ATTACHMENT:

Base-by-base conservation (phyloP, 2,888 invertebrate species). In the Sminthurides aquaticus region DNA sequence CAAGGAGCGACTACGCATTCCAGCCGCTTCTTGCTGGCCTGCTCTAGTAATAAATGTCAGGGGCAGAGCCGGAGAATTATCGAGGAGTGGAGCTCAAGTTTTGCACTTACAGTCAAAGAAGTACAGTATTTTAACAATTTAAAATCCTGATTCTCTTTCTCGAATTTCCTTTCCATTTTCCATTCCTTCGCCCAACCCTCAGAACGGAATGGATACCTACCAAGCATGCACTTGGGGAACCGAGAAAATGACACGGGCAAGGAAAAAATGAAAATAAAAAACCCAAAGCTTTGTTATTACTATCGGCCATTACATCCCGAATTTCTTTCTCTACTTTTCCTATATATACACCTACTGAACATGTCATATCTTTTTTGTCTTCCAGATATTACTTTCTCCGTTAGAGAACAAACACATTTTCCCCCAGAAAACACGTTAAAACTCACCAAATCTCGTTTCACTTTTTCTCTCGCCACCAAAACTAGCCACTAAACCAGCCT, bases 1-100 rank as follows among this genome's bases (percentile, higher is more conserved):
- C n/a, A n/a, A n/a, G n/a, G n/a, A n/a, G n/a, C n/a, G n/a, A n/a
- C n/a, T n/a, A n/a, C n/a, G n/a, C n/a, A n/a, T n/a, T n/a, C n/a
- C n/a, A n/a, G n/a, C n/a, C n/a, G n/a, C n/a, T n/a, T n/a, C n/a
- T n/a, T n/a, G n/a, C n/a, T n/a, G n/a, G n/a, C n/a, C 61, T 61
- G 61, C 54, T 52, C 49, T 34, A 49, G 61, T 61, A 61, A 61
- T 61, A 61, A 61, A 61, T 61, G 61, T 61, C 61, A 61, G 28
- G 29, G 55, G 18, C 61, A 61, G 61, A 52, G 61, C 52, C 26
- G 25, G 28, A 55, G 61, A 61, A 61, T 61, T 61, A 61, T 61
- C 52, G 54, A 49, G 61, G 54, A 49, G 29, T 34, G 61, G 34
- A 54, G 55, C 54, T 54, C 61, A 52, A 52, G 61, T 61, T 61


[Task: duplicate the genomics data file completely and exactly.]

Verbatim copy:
Base-by-base conservation (phyloP, 2,888 invertebrate species). In the Sminthurides aquaticus region DNA sequence CAAGGAGCGACTACGCATTCCAGCCGCTTCTTGCTGGCCTGCTCTAGTAATAAATGTCAGGGGCAGAGCCGGAGAATTATCGAGGAGTGGAGCTCAAGTTTTGCACTTACAGTCAAAGAAGTACAGTATTTTAACAATTTAAAATCCTGATTCTCTTTCTCGAATTTCCTTTCCATTTTCCATTCCTTCGCCCAACCCTCAGAACGGAATGGATACCTACCAAGCATGCACTTGGGGAACCGAGAAAATGACACGGGCAAGGAAAAAATGAAAATAAAAAACCCAAAGCTTTGTTATTACTATCGGCCATTACATCCCGAATTTCTTTCTCTACTTTTCCTATATATACACCTACTGAACATGTCATATCTTTTTTGTCTTCCAGATATTACTTTCTCCGTTAGAGAACAAACACATTTTCCCCCAGAAAACACGTTAAAACTCACCAAATCTCGTTTCACTTTTTCTCTCGCCACCAAAACTAGCCACTAAACCAGCCT, bases 1-100 rank as follows among this genome's bases (percentile, higher is more conserved):
- C n/a, A n/a, A n/a, G n/a, G n/a, A n/a, G n/a, C n/a, G n/a, A n/a
- C n/a, T n/a, A n/a, C n/a, G n/a, C n/a, A n/a, T n/a, T n/a, C n/a
- C n/a, A n/a, G n/a, C n/a, C n/a, G n/a, C n/a, T n/a, T n/a, C n/a
- T n/a, T n/a, G n/a, C n/a, T n/a, G n/a, G n/a, C n/a, C 61, T 61
- G 61, C 54, T 52, C 49, T 34, A 49, G 61, T 61, A 61, A 61
- T 61, A 61, A 61, A 61, T 61, G 61, T 61, C 61, A 61, G 28
- G 29, G 55, G 18, C 61, A 61, G 61, A 52, G 61, C 52, C 26
- G 25, G 28, A 55, G 61, A 61, A 61, T 61, T 61, A 61, T 61
- C 52, G 54, A 49, G 61, G 54, A 49, G 29, T 34, G 61, G 34
- A 54, G 55, C 54, T 54, C 61, A 52, A 52, G 61, T 61, T 61